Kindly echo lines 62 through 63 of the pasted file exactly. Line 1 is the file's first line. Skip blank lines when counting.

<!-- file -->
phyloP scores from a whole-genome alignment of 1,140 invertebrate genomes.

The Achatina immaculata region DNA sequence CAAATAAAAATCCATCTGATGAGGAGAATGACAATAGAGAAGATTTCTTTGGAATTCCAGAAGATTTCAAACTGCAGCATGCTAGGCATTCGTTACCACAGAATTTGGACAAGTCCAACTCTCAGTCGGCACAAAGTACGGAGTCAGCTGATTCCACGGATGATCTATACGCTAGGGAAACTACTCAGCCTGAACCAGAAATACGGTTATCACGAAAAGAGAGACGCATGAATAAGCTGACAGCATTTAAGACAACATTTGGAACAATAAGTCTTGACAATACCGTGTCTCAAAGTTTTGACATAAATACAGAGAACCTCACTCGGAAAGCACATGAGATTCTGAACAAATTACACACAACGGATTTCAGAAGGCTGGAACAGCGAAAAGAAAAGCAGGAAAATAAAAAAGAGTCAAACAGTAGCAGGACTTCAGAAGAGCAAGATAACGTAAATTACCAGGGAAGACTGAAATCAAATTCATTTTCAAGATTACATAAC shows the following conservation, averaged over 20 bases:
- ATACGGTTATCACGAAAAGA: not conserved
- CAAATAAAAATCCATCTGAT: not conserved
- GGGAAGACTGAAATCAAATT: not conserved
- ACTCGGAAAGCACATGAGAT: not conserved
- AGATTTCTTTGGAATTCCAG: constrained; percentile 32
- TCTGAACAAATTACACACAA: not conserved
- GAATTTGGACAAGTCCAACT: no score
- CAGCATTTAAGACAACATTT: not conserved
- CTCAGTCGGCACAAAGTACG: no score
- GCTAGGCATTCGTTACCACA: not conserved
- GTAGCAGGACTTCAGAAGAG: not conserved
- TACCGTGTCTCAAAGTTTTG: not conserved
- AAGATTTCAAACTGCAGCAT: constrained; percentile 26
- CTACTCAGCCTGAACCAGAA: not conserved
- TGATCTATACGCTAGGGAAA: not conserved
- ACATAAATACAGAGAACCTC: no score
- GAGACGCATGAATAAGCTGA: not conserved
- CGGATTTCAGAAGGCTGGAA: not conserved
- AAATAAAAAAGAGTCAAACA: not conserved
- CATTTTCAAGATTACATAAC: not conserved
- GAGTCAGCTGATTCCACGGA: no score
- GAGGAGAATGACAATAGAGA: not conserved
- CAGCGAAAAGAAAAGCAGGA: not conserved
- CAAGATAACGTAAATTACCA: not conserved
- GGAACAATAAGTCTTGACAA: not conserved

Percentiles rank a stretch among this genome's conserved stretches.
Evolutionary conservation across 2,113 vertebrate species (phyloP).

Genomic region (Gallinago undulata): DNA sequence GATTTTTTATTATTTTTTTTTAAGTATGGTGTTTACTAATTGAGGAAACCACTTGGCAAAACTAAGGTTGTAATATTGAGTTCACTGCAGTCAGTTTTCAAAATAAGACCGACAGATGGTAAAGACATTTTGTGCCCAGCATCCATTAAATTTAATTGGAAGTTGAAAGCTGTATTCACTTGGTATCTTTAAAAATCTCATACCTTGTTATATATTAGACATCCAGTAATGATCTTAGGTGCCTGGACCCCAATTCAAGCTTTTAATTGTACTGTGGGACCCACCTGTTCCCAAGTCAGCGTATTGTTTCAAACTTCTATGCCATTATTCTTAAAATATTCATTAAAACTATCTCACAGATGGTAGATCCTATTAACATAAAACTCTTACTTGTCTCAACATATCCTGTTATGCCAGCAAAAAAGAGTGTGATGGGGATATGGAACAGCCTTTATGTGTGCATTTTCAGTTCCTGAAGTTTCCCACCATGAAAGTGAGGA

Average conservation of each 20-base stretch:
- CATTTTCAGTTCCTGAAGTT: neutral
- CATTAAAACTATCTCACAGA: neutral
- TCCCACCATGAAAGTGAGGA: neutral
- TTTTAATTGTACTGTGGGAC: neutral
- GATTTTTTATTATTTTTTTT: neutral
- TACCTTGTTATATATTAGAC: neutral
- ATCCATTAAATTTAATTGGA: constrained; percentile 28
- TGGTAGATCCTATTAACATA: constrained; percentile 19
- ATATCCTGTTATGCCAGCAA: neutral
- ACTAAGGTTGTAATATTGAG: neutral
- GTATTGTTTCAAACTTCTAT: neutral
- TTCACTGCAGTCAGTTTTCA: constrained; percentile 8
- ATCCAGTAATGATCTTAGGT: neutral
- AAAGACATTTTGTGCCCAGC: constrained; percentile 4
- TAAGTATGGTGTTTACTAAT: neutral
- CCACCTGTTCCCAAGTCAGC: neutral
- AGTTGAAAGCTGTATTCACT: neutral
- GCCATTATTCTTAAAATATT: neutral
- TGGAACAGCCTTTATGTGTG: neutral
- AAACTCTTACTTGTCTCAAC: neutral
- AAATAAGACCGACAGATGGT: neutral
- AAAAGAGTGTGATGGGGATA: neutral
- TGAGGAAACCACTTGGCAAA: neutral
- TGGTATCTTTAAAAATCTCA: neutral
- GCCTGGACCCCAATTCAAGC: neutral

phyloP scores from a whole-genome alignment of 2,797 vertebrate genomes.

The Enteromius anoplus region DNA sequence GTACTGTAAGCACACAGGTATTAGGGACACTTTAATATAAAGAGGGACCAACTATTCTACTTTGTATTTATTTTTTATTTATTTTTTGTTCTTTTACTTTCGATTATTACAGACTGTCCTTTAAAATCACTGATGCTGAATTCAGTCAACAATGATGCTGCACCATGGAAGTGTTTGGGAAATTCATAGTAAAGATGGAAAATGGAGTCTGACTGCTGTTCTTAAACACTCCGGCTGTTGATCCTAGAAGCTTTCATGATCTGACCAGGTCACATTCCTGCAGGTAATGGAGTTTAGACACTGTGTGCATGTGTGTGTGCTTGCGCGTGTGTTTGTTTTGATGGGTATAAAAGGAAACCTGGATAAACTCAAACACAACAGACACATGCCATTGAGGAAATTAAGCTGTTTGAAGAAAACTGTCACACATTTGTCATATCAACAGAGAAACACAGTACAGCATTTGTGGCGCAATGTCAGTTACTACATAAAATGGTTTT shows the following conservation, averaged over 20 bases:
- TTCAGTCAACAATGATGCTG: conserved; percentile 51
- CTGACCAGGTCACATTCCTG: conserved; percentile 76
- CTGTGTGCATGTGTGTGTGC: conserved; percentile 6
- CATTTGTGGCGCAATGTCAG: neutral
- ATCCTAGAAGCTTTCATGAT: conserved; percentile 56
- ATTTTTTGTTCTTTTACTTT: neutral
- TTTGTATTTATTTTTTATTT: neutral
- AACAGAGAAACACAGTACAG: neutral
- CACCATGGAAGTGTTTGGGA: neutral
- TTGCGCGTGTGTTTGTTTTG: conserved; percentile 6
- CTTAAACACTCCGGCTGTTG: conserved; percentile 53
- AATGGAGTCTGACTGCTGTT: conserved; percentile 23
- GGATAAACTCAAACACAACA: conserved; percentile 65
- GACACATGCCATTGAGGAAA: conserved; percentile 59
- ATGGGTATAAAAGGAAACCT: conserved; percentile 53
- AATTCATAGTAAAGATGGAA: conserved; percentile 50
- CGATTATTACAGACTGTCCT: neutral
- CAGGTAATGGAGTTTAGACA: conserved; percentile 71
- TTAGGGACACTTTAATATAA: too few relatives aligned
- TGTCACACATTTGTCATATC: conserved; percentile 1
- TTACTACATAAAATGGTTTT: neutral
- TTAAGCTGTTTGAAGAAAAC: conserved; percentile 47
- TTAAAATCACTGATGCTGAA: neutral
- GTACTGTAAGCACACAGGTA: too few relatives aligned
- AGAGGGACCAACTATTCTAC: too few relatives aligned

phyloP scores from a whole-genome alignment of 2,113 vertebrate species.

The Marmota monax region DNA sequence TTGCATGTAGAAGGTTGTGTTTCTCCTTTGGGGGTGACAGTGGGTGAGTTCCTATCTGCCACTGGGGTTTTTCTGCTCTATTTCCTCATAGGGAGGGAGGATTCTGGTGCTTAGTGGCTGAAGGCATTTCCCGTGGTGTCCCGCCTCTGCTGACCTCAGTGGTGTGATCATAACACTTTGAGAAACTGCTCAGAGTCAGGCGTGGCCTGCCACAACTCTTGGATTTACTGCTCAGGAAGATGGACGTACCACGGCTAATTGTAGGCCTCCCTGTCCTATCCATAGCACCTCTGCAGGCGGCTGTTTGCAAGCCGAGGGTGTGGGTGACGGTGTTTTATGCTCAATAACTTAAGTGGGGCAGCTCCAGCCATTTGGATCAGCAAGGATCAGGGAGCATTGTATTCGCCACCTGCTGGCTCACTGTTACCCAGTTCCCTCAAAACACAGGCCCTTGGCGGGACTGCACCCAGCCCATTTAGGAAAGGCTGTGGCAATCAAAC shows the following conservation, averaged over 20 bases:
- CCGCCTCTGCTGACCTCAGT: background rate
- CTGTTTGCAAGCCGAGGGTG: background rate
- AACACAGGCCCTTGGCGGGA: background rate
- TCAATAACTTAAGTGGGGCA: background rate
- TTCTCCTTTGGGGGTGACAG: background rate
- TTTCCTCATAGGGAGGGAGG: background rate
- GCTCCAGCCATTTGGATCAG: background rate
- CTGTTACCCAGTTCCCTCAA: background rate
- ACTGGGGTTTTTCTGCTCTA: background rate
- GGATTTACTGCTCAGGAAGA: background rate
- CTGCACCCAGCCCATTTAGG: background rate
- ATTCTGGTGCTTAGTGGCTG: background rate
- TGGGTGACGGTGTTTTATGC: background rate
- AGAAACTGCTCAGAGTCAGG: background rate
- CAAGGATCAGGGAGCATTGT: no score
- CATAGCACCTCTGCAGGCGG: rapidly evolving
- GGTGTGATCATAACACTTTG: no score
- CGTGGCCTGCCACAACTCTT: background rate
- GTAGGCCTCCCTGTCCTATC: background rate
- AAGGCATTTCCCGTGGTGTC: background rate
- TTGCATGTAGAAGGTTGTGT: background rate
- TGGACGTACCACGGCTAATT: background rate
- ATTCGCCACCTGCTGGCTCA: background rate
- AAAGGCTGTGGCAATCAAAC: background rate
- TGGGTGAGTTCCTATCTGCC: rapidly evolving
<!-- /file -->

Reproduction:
- CATTTGTGGCGCAATGTCAG: neutral
- ATCCTAGAAGCTTTCATGAT: conserved; percentile 56